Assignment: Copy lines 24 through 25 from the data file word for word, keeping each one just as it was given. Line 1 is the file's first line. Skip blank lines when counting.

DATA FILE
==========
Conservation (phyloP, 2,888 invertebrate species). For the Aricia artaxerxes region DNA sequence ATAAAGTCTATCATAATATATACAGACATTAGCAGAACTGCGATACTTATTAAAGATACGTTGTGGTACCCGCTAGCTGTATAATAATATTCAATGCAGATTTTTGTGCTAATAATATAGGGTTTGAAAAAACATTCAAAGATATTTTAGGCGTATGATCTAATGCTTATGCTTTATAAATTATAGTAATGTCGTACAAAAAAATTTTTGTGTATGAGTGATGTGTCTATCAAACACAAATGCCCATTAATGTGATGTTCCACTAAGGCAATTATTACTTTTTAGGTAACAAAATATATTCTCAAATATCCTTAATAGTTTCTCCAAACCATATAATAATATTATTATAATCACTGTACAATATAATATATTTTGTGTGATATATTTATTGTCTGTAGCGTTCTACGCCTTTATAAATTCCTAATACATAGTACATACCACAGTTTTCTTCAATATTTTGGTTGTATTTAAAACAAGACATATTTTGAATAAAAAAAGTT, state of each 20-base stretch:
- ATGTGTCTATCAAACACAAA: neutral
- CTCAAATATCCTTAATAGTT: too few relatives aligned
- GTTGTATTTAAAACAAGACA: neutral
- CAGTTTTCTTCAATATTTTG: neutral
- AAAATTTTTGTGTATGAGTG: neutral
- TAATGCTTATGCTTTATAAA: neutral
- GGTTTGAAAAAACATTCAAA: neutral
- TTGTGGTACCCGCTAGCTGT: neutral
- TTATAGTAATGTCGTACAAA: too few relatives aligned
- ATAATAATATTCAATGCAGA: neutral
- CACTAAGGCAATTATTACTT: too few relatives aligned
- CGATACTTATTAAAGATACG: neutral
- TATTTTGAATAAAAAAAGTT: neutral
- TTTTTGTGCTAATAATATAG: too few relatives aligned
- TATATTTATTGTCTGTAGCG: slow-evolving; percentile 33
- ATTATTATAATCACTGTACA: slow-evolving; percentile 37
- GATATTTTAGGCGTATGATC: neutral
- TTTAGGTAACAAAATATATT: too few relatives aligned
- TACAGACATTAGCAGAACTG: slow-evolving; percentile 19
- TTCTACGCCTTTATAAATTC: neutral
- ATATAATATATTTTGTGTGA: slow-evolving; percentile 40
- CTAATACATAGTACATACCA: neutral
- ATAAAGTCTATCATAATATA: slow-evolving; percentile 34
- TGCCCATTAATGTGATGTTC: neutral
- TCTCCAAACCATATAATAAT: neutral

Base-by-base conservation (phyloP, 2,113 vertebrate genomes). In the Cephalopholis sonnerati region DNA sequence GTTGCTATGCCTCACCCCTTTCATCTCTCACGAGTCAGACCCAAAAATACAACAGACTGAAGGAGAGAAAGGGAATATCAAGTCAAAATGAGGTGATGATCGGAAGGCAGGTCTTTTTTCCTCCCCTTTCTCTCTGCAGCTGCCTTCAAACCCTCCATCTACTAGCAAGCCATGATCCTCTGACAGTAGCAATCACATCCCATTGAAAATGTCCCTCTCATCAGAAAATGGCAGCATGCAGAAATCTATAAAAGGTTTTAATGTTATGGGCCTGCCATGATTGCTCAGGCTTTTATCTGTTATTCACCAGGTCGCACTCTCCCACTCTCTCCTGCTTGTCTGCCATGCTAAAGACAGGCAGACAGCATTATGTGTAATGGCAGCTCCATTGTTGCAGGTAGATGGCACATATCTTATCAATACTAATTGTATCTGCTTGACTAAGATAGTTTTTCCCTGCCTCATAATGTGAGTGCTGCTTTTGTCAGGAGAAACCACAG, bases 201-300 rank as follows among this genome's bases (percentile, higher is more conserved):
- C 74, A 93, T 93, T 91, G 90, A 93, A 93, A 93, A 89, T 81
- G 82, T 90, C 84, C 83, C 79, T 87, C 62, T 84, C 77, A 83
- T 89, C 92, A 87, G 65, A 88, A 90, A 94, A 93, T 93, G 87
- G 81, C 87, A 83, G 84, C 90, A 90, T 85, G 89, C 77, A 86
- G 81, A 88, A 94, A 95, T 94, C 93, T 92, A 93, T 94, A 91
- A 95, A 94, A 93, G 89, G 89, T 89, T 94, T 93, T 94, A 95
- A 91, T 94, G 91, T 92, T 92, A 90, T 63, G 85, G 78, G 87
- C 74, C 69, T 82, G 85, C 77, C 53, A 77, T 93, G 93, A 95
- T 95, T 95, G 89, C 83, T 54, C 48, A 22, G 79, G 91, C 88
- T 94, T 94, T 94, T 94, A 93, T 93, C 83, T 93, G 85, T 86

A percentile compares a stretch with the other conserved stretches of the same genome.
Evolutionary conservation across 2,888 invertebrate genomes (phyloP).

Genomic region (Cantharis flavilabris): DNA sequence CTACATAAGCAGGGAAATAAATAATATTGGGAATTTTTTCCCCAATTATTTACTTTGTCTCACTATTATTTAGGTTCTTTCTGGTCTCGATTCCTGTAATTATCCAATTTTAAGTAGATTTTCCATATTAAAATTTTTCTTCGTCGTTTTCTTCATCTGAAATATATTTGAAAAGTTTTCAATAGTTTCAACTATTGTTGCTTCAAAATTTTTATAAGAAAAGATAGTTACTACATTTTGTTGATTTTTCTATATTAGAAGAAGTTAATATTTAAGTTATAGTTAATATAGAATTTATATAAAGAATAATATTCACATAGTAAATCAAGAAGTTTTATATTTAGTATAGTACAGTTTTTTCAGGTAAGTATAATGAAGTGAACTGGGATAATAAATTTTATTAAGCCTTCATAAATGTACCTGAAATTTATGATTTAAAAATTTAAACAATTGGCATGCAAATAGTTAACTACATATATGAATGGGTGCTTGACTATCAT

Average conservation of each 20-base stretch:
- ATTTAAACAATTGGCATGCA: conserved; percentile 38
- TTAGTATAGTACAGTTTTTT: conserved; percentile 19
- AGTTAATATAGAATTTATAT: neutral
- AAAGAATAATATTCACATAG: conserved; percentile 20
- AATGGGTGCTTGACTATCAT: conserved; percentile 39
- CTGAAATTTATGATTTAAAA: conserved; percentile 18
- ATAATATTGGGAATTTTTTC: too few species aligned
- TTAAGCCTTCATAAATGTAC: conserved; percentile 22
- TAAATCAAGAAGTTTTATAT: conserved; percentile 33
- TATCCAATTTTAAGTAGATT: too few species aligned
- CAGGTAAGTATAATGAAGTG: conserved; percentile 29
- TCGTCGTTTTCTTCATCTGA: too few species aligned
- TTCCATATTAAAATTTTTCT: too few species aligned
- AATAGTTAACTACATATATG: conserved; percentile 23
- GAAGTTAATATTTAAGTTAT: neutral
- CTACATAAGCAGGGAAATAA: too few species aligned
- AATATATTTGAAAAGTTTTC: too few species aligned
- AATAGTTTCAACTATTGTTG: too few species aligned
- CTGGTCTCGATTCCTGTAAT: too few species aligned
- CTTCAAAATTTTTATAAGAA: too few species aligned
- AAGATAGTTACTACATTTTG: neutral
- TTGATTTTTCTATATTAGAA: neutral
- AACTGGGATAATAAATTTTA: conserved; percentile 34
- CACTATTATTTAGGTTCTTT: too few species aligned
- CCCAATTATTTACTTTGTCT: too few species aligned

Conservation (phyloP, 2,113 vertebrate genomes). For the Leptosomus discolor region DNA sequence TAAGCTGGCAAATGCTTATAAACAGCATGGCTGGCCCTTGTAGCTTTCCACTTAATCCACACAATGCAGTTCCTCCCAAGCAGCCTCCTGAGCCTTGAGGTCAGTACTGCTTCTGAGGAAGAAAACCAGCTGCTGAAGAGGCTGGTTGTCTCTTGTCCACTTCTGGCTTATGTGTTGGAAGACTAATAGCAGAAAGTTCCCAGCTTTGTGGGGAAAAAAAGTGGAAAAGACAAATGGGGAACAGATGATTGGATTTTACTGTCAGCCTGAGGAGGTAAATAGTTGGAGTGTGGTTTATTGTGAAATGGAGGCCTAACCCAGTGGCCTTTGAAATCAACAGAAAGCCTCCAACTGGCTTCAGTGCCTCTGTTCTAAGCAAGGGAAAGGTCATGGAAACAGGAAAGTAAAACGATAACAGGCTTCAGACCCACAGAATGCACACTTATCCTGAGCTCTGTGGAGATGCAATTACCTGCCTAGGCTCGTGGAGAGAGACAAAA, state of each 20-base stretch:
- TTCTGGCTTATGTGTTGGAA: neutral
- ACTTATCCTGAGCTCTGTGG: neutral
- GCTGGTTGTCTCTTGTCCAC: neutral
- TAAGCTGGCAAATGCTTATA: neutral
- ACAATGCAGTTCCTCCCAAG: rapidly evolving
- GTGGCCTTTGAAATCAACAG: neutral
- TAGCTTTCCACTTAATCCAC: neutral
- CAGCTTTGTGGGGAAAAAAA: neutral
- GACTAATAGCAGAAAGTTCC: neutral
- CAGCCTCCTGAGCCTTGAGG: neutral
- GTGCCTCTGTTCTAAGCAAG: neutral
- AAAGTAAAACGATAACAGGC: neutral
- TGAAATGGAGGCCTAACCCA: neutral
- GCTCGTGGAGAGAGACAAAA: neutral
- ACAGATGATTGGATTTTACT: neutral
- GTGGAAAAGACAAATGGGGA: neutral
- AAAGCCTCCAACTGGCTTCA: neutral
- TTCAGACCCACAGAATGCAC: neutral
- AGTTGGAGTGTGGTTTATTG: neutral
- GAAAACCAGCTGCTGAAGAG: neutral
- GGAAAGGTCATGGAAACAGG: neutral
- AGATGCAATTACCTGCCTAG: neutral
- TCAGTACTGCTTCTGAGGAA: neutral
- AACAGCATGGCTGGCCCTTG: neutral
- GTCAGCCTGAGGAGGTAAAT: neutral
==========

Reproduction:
- ATAAAGTCTATCATAATATA: slow-evolving; percentile 34
- TGCCCATTAATGTGATGTTC: neutral